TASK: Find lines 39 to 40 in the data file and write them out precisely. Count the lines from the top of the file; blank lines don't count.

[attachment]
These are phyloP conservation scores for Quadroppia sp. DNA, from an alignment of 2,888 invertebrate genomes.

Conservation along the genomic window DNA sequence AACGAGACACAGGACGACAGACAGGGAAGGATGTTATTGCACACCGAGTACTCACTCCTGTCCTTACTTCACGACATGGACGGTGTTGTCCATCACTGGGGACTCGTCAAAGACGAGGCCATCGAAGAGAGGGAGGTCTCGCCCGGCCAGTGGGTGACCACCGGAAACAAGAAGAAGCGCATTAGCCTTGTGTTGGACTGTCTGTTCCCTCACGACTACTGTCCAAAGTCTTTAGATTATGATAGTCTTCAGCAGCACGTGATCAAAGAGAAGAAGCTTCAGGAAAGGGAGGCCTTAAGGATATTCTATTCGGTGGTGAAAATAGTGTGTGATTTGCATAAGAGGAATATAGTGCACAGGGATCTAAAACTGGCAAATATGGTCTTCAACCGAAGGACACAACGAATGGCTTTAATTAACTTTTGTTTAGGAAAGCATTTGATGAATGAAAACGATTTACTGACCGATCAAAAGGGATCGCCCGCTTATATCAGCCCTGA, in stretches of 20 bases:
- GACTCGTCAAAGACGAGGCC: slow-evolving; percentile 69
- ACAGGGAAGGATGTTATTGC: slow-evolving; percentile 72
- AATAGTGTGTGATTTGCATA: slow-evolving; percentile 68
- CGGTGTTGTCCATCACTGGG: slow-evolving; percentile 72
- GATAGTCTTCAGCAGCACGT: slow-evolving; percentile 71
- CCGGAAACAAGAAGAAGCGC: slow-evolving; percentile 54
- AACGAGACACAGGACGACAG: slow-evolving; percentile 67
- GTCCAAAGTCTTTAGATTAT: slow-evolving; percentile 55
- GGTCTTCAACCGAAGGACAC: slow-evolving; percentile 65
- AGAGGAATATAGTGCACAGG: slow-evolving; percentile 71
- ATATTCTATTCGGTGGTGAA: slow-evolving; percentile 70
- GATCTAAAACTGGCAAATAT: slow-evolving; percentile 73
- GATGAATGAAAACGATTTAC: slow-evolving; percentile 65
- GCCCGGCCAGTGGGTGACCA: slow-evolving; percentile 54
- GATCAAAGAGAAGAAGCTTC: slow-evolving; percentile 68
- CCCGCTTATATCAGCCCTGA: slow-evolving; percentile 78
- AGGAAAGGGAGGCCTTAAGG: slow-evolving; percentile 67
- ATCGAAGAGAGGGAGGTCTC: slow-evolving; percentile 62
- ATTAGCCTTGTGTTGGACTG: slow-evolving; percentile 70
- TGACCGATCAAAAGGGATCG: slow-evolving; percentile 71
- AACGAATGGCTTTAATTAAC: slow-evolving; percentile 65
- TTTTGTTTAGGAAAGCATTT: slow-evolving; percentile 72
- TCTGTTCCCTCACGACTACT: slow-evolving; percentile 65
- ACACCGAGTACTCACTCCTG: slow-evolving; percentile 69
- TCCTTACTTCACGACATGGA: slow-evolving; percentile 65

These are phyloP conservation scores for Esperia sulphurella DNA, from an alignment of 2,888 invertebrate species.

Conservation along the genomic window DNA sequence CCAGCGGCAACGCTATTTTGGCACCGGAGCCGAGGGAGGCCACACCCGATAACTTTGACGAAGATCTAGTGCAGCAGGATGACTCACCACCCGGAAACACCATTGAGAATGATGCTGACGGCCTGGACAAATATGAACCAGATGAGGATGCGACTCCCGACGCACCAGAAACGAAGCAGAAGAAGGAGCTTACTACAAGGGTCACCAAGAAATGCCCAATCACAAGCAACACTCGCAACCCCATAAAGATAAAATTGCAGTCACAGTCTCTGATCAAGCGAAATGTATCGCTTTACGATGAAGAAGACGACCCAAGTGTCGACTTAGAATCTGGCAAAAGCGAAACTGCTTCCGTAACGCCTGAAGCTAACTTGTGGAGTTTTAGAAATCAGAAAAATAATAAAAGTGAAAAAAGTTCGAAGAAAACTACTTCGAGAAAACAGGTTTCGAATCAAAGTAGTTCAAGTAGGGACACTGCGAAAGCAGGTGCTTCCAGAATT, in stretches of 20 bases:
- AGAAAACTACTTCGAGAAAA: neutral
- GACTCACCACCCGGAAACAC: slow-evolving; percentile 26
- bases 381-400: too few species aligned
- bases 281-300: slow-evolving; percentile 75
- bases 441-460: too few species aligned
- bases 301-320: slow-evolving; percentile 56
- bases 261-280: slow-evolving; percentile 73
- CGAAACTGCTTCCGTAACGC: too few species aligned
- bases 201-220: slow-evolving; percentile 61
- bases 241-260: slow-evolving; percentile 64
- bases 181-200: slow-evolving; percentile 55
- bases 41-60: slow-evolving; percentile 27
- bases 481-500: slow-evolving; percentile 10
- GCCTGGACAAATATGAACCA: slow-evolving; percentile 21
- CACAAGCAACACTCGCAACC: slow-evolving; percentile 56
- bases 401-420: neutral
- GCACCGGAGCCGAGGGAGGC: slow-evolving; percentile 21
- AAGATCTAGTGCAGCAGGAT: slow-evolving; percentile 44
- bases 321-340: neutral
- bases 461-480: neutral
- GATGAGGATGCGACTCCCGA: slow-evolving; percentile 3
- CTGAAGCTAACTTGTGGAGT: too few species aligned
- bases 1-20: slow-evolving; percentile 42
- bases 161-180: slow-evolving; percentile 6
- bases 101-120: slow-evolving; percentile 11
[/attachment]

- bases 241-260: slow-evolving; percentile 64
- bases 181-200: slow-evolving; percentile 55